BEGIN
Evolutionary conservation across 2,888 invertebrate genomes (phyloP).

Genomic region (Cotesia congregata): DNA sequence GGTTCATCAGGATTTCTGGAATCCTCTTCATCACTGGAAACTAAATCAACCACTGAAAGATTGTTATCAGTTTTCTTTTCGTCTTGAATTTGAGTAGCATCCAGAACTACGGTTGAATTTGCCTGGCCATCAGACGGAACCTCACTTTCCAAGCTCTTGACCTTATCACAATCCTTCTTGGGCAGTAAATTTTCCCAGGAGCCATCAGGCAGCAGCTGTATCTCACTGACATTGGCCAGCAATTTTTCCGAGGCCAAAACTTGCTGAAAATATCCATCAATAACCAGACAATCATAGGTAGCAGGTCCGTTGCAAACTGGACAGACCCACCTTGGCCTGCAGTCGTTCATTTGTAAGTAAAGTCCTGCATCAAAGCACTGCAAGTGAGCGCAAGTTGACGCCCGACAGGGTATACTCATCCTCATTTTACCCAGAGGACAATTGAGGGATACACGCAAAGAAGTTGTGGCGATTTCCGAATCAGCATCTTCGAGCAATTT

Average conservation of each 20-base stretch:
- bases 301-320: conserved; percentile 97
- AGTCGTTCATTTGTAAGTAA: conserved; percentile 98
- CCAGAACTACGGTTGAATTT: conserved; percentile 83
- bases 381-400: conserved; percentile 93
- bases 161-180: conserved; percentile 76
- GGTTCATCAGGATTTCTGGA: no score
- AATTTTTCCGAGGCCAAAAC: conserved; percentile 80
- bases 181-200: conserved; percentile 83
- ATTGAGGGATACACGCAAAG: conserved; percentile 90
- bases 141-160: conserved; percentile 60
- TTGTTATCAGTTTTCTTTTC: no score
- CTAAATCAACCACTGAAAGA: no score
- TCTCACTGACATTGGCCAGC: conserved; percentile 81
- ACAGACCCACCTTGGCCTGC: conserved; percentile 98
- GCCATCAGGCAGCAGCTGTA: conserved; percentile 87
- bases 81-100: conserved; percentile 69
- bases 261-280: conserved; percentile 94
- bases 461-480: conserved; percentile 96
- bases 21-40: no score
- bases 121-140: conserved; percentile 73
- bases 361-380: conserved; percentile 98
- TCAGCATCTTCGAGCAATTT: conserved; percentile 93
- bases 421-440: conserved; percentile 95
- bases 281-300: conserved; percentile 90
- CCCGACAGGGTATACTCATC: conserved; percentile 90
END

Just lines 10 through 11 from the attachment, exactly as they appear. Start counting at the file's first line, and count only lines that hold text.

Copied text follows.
- AATTTTTCCGAGGCCAAAAC: conserved; percentile 80
- bases 181-200: conserved; percentile 83